Overall it makes for an interesting read and makes one realise the wide range of activities that local councils are involved in - activities that we often just take for granted.
The Quality Care Commission paid a follow up visit to Bournemouth and Christchurch Hospitals and came up with much more positive findings than last time. Much has changed for the better – which is cause for relief all round.
DCC Change of Leader
You probably saw on the local TV news or read in The Echo that DCC Leader Councillor Spencer Flower has had to stand down for personal reasons. He has been replaced by Councillor Robert Gould.
We have no interest in Councillor Flower’s politics but have admired his effectiveness in making huge changes for the better down in Dorchester. Under his leadership DCC has come some way towards being a sensible organisation – although there is still a good deal left to do.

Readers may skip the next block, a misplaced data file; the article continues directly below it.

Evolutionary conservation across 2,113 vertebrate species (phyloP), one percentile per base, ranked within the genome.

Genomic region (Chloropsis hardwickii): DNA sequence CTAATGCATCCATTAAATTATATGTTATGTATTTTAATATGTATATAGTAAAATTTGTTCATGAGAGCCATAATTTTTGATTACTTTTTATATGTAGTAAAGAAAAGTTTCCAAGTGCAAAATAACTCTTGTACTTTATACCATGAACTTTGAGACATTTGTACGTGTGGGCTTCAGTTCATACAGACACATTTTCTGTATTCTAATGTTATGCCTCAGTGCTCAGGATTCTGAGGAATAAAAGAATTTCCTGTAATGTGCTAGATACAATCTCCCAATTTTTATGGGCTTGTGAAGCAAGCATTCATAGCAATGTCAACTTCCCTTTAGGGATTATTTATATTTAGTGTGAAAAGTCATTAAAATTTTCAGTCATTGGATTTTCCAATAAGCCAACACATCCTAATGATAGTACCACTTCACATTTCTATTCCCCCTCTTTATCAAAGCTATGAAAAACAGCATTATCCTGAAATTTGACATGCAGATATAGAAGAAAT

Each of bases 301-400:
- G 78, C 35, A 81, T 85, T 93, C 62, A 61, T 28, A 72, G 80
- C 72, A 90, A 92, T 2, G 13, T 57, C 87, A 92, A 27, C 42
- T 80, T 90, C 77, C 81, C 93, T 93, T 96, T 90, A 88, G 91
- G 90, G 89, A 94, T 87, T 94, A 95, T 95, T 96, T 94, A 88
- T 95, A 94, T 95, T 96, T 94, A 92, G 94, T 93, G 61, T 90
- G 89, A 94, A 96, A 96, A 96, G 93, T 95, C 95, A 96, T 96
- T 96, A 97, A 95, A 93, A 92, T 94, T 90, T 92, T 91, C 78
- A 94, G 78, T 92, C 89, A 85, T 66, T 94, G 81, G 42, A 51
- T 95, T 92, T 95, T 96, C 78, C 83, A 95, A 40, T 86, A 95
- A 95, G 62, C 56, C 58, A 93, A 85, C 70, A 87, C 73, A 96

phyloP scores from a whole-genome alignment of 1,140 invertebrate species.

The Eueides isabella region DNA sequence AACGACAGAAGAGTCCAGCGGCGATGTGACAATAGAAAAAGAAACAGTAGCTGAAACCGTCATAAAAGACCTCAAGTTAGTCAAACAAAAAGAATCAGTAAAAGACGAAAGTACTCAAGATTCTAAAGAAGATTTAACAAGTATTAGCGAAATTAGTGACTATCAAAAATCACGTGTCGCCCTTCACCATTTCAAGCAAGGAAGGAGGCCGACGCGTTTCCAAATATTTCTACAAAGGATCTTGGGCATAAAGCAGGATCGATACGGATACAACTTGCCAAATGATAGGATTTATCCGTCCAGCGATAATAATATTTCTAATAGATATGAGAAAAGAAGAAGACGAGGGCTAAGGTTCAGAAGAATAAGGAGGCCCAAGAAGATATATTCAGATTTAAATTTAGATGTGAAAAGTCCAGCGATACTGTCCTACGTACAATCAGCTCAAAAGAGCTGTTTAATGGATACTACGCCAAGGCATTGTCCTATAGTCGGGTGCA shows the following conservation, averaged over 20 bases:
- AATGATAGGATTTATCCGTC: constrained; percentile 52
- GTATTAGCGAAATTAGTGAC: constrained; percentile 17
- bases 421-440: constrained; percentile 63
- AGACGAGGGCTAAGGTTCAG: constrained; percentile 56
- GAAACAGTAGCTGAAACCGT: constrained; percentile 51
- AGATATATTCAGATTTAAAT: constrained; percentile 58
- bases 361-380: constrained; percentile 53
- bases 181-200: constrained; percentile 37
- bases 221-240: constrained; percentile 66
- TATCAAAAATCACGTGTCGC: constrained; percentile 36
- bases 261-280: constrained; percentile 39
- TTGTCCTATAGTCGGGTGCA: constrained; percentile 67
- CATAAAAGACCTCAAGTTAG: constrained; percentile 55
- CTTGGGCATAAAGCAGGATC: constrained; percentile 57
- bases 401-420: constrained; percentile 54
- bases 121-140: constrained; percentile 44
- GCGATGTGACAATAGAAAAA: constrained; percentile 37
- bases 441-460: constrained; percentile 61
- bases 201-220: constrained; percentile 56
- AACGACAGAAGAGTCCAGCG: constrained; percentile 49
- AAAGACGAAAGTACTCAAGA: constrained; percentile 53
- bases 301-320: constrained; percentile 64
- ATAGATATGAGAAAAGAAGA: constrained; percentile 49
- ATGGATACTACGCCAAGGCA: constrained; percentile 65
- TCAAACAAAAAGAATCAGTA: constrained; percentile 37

You will be aware of our past dealings with Councillor Robert Gould who we wish well in his new role (notes of our meetings with him are on the website). He has a very difficult task ahead as DCC strives to make the savings that are necessary to balance its books whilst also restructuring for the modern era. We will be in touch with Councillor Robert Gould in the New Year.
Our Helpers and Collectors
Finally we have to thank our team of helpers and collectors who distributed newsletters and renewed memberships in 2014. Three of them have decided to stand down and we thank them for their past services.
Compliments of the season to all our readers and we’ll be in touch again in the New Year.